Dir: Mark Joffe. Australia. 2001. 102 mins.
Although this intelligent comedy could well have bitten deeper and challenged its heavyweight targets (God, religion, insurance) more aggressively, it's nevertheless a pleasure to welcome a widescreen entertainment so confident in its adult, humanistic stance. With an intriguing premise and a star role exactly tailored to the eccentric, widely admired Scottish stand-up comedian and increasingly reliable actor Billy Connolly, The Man Who Sued God will perform well in its native Australia, where it opens on a formidable 220 screens from October 25, and will no doubt attract considerable attention internationally, especially in Britain.
Connolly plays Steve Myers, middle-aged dropout from a Sydney law practice, a marriage and modern corporate society in general. Now a directionless crayfisherman based in a beautiful coastal port, his fishing boat and only asset is spectacularly destroyed by lightning during a sudden storm. When flatly denied his insurance claim on the grounds that the cause was "an Act of God", the furiously indignant Steve starts a personal crusade: re-establishing his legal career, he will sue God by issuing a summons against His big city representatives, the leaders of the Catholic, Anglican, Methodist and Jewish faiths.
He soon collides (literally) with leading newspaper columnist and media commentator Anna Redmond, played in sharp, confrontational style by an excellent Judy Davis. With unsentimental directness and severely stylish haircut, Davis displays effortless comic adroitness, making her unlikely romantic pairing with the unshaven, shaggy-haired Connolly both richly absurd and completely believable.
Once the news of his impulsive legal action gets out, our maverick summonser is joined by other angry insurance holders who have been denied payments because of other so-called Acts of God. And the "supercilious toads", as Steve calls the various bishops, cardinals, rabbis and insurance company CEOs, realise they have got a fight on their hands. Don Watson's screenplay sets up the central courtroom battle ("Myers versus God") with commendable clarity but, having tempted us with heady anti-establishment and atheistic possibilities, Steve's courtroom appearances fail the satirical challenge. It's easy to imagine Billy Connolly himself offering a far more robust and challenging (and funnier) attack on God's apologists in one of his seemingly improvised stand-up performances: here he seems restrained by the script.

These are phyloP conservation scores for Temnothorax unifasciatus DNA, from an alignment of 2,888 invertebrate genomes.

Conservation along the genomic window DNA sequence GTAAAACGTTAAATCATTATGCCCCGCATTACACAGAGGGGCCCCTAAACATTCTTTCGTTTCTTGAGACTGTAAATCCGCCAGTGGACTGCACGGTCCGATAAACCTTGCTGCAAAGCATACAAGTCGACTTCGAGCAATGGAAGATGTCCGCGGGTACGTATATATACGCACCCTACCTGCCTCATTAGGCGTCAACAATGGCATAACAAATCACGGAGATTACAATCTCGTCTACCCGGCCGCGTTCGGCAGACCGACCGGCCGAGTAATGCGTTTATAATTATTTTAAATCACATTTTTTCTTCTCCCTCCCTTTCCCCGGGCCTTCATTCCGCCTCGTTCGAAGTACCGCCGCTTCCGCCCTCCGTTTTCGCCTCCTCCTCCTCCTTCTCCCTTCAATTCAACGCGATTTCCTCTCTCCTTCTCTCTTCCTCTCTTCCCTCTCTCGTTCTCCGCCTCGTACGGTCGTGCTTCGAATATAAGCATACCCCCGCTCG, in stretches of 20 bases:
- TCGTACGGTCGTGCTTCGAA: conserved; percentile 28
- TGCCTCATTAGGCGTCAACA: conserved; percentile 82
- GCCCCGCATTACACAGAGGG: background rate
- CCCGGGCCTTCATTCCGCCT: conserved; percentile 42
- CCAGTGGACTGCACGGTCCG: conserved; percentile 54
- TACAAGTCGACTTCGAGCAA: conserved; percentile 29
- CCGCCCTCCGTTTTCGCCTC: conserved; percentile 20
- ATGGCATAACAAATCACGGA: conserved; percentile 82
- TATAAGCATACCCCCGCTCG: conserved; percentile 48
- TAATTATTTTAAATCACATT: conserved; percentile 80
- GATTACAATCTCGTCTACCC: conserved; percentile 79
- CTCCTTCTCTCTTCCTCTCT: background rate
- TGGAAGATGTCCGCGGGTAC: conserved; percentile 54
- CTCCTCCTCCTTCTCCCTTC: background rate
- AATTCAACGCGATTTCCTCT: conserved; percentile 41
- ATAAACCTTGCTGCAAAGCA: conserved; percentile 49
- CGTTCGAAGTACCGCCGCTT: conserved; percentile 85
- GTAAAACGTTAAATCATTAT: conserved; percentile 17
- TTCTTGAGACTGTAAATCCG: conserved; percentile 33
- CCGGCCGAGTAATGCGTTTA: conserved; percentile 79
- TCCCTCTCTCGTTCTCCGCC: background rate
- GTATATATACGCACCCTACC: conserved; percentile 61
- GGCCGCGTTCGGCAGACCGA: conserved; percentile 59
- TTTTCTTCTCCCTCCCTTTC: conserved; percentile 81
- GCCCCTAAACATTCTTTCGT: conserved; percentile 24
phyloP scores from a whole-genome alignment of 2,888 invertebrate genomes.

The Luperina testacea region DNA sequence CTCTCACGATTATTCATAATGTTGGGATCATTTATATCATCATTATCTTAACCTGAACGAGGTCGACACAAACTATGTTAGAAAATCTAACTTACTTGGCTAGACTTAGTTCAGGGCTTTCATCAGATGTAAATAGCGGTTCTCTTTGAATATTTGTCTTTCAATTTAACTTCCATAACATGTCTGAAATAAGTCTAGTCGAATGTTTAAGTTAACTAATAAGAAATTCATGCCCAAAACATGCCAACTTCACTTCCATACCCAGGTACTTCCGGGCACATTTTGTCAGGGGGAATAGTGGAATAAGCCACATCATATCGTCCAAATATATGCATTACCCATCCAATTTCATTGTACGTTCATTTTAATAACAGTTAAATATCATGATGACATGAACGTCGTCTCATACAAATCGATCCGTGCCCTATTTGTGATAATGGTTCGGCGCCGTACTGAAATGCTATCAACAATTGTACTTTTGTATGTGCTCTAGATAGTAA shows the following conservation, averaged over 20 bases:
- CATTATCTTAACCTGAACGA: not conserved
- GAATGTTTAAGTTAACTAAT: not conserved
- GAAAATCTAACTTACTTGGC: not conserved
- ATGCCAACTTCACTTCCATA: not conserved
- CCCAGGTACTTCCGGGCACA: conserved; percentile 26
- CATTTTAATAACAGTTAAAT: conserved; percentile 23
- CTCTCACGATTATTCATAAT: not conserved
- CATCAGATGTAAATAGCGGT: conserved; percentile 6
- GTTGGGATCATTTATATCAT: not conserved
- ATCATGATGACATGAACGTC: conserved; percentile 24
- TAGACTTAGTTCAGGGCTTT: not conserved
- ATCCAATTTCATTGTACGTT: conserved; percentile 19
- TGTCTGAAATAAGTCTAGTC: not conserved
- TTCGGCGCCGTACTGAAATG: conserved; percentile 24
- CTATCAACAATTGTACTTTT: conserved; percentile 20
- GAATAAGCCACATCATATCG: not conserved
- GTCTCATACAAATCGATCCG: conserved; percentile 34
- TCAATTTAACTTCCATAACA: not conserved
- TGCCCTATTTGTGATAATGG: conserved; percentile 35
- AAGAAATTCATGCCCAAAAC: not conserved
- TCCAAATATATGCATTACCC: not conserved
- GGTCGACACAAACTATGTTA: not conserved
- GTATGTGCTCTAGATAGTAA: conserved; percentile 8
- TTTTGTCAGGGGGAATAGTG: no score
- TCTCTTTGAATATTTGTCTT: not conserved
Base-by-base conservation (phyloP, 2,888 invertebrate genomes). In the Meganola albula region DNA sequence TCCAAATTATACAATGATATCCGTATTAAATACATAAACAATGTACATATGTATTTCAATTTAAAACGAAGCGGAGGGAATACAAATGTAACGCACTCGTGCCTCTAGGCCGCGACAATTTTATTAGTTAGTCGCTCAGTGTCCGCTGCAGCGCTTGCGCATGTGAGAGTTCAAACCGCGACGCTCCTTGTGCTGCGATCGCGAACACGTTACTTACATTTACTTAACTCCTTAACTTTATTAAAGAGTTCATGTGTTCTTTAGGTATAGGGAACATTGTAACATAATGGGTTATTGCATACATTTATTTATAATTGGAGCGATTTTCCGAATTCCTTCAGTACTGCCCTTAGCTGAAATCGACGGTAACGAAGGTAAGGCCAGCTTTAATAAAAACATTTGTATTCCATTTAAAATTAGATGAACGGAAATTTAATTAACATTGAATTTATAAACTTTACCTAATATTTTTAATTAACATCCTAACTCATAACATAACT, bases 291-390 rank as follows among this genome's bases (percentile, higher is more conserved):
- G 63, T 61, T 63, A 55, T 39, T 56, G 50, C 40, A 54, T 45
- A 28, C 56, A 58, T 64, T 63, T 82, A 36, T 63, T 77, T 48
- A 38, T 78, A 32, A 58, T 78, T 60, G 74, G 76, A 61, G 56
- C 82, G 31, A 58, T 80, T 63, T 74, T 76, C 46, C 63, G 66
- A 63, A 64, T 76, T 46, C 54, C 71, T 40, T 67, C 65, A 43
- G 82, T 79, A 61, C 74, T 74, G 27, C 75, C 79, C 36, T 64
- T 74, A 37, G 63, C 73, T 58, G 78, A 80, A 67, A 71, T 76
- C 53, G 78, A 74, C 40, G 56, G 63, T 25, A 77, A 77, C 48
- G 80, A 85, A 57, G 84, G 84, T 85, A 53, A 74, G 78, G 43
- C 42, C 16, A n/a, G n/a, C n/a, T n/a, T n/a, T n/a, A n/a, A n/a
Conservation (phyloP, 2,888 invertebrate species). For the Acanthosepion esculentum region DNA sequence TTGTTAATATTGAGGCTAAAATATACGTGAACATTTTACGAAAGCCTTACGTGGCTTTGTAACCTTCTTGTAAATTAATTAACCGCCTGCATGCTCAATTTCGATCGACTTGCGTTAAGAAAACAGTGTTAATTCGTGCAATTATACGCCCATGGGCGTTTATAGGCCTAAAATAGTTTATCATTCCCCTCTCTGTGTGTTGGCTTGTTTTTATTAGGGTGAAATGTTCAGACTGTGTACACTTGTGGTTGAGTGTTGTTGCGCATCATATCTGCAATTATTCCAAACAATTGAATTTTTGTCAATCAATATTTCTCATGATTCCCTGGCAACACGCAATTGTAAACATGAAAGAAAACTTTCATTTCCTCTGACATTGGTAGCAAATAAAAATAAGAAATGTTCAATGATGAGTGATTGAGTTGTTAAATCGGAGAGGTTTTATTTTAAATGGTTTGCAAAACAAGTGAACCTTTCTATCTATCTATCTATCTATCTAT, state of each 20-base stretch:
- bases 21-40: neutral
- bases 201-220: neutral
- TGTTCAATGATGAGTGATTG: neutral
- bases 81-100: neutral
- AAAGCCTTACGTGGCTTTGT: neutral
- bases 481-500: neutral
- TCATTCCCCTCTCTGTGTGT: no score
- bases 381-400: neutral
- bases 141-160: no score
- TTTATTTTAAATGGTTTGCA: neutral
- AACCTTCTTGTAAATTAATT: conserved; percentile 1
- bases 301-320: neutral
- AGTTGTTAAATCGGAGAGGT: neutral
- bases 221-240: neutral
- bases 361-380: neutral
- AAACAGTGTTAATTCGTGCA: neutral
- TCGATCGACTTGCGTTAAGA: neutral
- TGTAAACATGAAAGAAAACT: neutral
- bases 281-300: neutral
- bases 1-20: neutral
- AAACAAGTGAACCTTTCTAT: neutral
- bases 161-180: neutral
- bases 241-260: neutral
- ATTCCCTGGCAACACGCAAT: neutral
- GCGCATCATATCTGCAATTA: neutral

The on-screen courtroom audience "oohs" and "aahs" to an exaggerated degree; flinty Anna confesses to a long-held hatred of insurance companies which somehow compromises Steve's case; and Love is deemed to conquer any conflict between God and Mammon. As the romance takes centre stage, there's a noticeable sagging of commitment to what was shaping up as one of the great film premises.
However there is much to admire in Mark Joffe's intelligent, attractive feature. Both coastal and big city Australia are magnificently photographed; the inspired pairing of Connolly and Davis gives much pleasure; there are some joyous sequences of physical comedy; and God Himself makes effective appearances in some stunning storm and cloud effects, in a city-encircling bushfire and in the climactic crash arrival in the musty courtroom of a perfect white cockatoo.
Prod co: Gannon Films, Empress Road Productions
Aust/NZ dist: Buena Vista International
Int'l sales: Icon Distribution
Producer: Ben Gannon
Scr: Don Watson
Cinematography: Peter James
Prod des: Luigi Pittorino
Ed: Peter Barton
Music: David Bridie
Main cast: Billy Connolly, Judy Davis, Colin Friels, Wendy Hughes, Blair Venn